November 4, 2020
By Robert Ring

Editor’s Note: This interview with a woman who has used multiple fertility awareness-based methods (FABMs) of family planning is enlightening, and highlights the importance of learning these methods from trained instructors. Robert Ring, a fourth-year medical student, conducted this interview as part of the FACTS fertility awareness online elective offered through Georgetown University School of Medicine. He “values how the practice of FABMs cooperates thoughtfully with a woman’s natural physiology to restore healthy functioning of the body, mind, and spirit—something wholly consistent with his training in osteopathic medicine.”

Introduction

During the two-week FACTS elective, I had the opportunity to speak with a woman whom I will call Deborah to protect her privacy. We spoke about her experience practicing fertility awareness-based methods of family planning. She was delighted to share some of the details of her journey and some ways in which she and her husband have been able to thrive as a couple while using FABMs.

“Trial and Learning”

Deborah is a 43-year-old wife and mother of eight children. Following a first career as a nurse, she has worked for nearly a decade as an instructor of the Billings Ovulation Method. Deborah and her husband have used various FABMs over the past eighteen years, including the Billings Ovulation Method, the Sympto-Thermal Method, and the Creighton Model. They initially chose FABMs over other methods of family planning for moral/religious reasons and desired a natural method of family planning without artificial hormones. However, they have since been surprised by the many areas of their lives and marriage that have been strengthened by using FABMs.

The couple began using FABMs six months before marriage. They received basic instruction in the Billings Ovulation Method through a weekend course. After noting irregularly long cycles with erratic cervical mucus patterns, Deborah supposed her irregular cycles were associated with a decrease in fertility. However, she became pregnant within the first six months of marriage, then again at three months post-partum. With five children after their first six years of marriage, she was exhausted, and they both desired a more effective way to postpone pregnancy.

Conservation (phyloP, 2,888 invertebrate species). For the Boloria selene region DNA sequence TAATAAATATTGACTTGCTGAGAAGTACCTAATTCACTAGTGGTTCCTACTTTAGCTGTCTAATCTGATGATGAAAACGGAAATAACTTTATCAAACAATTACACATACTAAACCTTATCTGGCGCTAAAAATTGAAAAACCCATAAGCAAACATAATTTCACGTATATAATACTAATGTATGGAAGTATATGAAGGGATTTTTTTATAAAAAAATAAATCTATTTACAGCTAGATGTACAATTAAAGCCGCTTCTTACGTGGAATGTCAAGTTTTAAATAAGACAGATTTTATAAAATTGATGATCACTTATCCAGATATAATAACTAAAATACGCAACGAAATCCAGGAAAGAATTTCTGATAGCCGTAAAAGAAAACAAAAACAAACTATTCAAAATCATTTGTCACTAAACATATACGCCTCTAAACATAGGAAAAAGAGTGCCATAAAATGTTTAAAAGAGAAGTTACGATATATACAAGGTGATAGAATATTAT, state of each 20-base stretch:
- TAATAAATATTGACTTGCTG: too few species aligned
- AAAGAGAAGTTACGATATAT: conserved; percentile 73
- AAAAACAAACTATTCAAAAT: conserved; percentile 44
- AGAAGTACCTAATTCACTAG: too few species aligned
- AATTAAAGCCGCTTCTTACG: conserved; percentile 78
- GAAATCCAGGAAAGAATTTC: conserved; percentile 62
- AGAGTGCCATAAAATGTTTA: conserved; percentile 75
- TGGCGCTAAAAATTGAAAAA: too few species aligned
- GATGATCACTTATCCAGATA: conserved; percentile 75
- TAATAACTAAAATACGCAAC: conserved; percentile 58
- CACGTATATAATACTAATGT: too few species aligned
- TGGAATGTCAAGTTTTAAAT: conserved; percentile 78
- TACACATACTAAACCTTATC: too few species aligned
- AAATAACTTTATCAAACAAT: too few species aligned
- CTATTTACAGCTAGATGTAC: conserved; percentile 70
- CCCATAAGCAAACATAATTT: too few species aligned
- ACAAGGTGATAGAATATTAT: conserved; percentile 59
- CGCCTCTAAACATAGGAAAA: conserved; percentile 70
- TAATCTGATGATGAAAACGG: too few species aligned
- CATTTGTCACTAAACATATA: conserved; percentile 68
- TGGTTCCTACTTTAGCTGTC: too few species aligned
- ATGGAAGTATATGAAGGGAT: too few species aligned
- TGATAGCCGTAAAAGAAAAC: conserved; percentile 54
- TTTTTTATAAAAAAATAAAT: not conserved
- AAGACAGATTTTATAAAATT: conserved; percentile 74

In hindsight, Deborah realized their initial challenges using the Billings Ovulation Method had been largely due to limited instruction and the lack of continued individual support.

Over the next five years, they practiced the Sympto-Thermal Method and also the Creighton Model. These FABMs effectively aided them to postpone pregnancy but also brought challenges. With Deborah’s atypical cervical mucus patterns and short luteal phase, sexual abstinence was indicated all but a few days each cycle. This pattern became increasingly taxing for their relationship. In addition, they could not feasibly continue driving over six hours for consultations with a Creighton-trained physician.

With better teaching and adequate follow-up from a different instructor, they returned to using the Billings Method with remarkably better success. Motivated by the many gifts this had brought to her married life, Deborah completed training as a Billings instructor and has worked supporting other couples practicing FABMs for eight years. Along the way, she was diagnosed with insulin resistance and began therapy with metformin.

Since that time, the couple welcomed the planned arrival of three additional children using the Billings Ovulation Method. After continued cycle irregularities, Deborah’s physician evaluated her using the FEMMbasic hormone panel protocol developed by Dr. Pilar Vigil. She recently diagnosed Deborah with polycystic ovarian syndrome (PCOS), which has helped Deborah and her doctor begin to address additional underlying factors impacting her health and fertility.

What has been your experience with the medical profession and FABMs?

Deborah described a stark contrast between a doctor she had earlier in life and two recent doctors who took another approach. During a typical visit following her first pregnancy, she was ridiculed for choosing to use FABMs. Left speechless, Deborah felt attacked, devalued, and hopeless. She never went back to this doctor. The second physician was honest in explaining he did not know much about FABMs, but simply said, “Do you have someone who can help you with that?” His supportive, open, and curious approach allowed room for the relationship to grow without prejudice.